THOUGH HARDLY A NORMAL YEAR IN TERMS OF HOUSING STARTS, existing- and new-home sales, home-price appreciation and product innovations, 2004's theme song was a return to normalcy for origination volume. Primary market activity fell 34.5 percent in 2004 to $2.9 trillion. Nonetheless, it was the second-largest annual volume ever recorded and $600 billion higher than the third-best, $2.3 trillion in 2002. [??] Housing construction again contributed to gross domestic product (GDP) growth, and home-equity extraction fueled consumption via consumer spending. Along with volume, down went revenues, profits and FICO[R] scores. Expenses were up, as was speculation in real estate and loan-to-value (LTV) ratios. [??] Refi activity dropped in response to no new waves of even lower mortgage rates. Thirty-year fixed-rate mortgages (FRMs) hovered just under 6 percent all year. It was also a year that saw adjustable-rate mortgages (ARMs) proliferate. According to a recent Mortgage Bankers Association (MBA) survey, ARMs and interest-only (IO) loans accounted for 63 percent of originations in the second half of 2004. [??] Our sense of the mortgage banking industry's employment data is that there have been only moderate cutbacks in staff at lenders and mortgage brokerages, among Realtors and home builders, at title companies, appraisal firms and thus. Industry consolidation was ongoing as the number of major wholesalers continued to inch downward. This development will be detailed later in the article.
In the 17 years that I have been writing this annual serial article, the data has been captured and compiled by channel through a voluntary surrender of the data by the surveyed firms. Believe it or not, once upon a time there were 100 firms to survey. Other than the alternative-A and subprime lenders, and a few others led by Golden West Financial Corporation (World Savings Bank FSB, Oakland, California) and Ohio Savings Bank (Cleveland), this survey pretty much includes all the largest prime wholesale lenders.
Firms that are strictly retail, such as CTX Mortgage Co. LLC (Dallas), Regions Mortgage (Cordova, Tennessee) and Merrill Lynch Mortgage (Jacksonville, Florida), aren't surveyed, so several retail firms that would normally appear on a list of the top-10 retailers aren't included in our database. Speaking of Regions, earlier this year it did an interesting thing when it unexpectedly dumped the two wholesale channels it inherited from its year-earlier acquisition of Union Planters Mortgage (Memphis, Tennessee). No interest in wholesale there.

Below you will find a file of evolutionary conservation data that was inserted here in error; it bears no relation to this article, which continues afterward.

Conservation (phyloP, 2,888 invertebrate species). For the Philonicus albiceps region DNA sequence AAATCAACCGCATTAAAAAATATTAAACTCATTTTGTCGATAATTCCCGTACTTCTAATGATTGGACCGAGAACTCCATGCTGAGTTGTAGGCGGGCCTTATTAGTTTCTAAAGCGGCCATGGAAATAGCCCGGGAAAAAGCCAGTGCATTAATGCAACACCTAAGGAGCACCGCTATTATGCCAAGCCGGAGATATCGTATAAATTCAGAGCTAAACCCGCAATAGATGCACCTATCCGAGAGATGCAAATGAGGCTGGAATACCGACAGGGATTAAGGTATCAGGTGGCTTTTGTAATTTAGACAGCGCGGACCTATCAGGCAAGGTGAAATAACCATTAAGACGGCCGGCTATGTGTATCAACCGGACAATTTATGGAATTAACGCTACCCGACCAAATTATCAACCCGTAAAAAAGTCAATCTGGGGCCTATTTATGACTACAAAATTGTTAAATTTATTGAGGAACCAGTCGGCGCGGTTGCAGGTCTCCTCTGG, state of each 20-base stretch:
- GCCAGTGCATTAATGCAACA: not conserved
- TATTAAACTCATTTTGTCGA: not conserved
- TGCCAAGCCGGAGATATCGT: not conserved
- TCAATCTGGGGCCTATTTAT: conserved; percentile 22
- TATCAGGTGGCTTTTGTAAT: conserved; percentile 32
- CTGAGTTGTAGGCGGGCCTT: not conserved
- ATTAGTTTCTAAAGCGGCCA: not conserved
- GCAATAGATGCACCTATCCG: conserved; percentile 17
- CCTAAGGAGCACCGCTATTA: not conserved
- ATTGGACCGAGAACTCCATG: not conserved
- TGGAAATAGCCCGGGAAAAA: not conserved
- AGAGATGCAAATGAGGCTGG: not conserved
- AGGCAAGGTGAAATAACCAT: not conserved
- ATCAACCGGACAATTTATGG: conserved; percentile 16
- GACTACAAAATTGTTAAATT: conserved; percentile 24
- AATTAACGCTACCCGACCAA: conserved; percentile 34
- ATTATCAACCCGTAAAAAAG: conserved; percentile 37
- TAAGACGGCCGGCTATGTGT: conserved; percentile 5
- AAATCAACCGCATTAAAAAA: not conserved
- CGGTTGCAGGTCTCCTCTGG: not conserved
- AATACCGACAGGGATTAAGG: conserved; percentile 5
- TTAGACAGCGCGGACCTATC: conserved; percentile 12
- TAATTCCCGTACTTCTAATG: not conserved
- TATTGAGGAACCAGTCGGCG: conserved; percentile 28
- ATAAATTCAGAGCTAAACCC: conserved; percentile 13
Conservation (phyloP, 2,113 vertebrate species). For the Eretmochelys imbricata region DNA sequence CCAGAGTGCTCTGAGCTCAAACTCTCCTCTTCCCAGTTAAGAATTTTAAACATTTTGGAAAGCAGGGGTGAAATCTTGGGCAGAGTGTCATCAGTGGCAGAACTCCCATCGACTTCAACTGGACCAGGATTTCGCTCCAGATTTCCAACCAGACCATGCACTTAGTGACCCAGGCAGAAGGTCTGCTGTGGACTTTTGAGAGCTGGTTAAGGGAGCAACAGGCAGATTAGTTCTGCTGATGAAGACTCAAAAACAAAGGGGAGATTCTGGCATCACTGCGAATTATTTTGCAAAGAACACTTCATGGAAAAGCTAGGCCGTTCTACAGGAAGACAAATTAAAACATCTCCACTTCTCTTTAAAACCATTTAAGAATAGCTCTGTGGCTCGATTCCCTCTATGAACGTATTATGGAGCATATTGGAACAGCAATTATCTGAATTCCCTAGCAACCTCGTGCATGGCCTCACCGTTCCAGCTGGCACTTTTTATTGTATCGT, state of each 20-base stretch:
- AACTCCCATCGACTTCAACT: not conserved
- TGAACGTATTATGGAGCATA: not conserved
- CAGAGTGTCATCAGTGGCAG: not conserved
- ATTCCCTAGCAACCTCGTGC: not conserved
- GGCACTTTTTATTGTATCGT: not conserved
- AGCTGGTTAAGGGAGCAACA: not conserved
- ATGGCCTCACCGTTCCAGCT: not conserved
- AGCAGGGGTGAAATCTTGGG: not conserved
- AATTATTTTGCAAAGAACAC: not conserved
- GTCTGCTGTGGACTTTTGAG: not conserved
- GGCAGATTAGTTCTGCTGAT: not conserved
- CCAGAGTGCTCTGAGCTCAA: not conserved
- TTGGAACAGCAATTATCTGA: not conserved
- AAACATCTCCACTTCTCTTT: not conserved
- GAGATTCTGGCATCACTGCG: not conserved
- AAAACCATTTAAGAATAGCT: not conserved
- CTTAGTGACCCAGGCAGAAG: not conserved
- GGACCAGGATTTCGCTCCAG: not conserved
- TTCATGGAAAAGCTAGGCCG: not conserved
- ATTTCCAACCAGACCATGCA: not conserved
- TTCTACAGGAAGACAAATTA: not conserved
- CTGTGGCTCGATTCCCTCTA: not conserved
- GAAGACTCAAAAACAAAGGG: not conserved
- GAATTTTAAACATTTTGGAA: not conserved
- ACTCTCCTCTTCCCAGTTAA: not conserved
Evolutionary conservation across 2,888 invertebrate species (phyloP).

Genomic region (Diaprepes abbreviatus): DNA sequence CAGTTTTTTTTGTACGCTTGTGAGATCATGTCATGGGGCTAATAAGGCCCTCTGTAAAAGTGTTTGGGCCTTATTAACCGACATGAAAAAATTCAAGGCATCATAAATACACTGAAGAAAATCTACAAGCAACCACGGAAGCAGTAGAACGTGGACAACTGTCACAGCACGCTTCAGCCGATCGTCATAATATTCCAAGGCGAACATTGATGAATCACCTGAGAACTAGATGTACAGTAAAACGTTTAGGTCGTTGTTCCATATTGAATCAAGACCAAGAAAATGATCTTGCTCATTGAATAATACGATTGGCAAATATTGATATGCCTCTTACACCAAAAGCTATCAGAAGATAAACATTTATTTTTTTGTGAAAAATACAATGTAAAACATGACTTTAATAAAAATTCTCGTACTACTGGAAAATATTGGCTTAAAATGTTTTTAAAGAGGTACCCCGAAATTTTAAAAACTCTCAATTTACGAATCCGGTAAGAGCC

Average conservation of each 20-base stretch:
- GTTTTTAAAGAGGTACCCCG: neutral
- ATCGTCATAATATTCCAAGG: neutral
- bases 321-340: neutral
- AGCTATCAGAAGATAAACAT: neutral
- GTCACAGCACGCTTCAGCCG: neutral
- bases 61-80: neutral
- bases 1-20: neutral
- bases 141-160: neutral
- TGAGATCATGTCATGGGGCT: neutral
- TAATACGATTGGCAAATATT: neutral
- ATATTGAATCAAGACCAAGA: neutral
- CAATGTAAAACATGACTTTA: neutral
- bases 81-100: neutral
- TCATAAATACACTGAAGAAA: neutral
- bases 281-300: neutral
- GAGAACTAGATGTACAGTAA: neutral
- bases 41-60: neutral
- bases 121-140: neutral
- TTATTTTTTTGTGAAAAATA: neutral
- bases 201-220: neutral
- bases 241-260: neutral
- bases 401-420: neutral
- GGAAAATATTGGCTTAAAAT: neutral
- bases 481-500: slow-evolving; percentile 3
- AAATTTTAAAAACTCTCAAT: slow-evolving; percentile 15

Merrill Lynch, meanwhile, has entered the correspondent channel, hiring an experienced and well-known sales group, and Charlotte, North Carolina-based Bank of America's new management team appears to have decided to return to the correspondent business, in part to complement the advent of its recent alt-A conduit. Does Wall Street smell opportunity from the troubles at Fannie Mae and Freddie Mac?
Having recently completed a major study of the alt-A sector of the mortgage market, we can say with some certainty that the lines between the prime and alt-A markets are blurry, as are those between alt-A and subprime. There is considerable leakage among and between these sectors. Much of the reason for this is due to Fannie and Freddie, who, for various reasons ranging from increasing market share to meeting affordability goals, have found it necessary to wade further and further into these nonprime sectors to grow revenue and income, and to satisfy the Department of Housing and Urban Development (HUD), the Office of Federal Housing Enterprise Oversight (OFHEO) and congressional demands to do more for low- and moderate-income Americans.
While this Who's Who in Wholesale survey has almost exclusively focused on prime wholesalers historically, more and more nonprime volume is seeping into the numbers. Calabasas, California-based Countrywide Financial Corporation's numbers, for example, are all-inclusive--meaning prime, alt-A, subprime and home-equity volume is all in there. But that's not the case in all situations.
For instance, O'Fallon, Missouri--based CitiMortgage Inc.'s volume doesn't include Baltimore-based CitiFinancial. So in that respect, we have a hodgepodge of products in the data. Nonetheless, you shall see our survey of 26 firms is a good, fair representation of the total market--a microcosm of the broader market.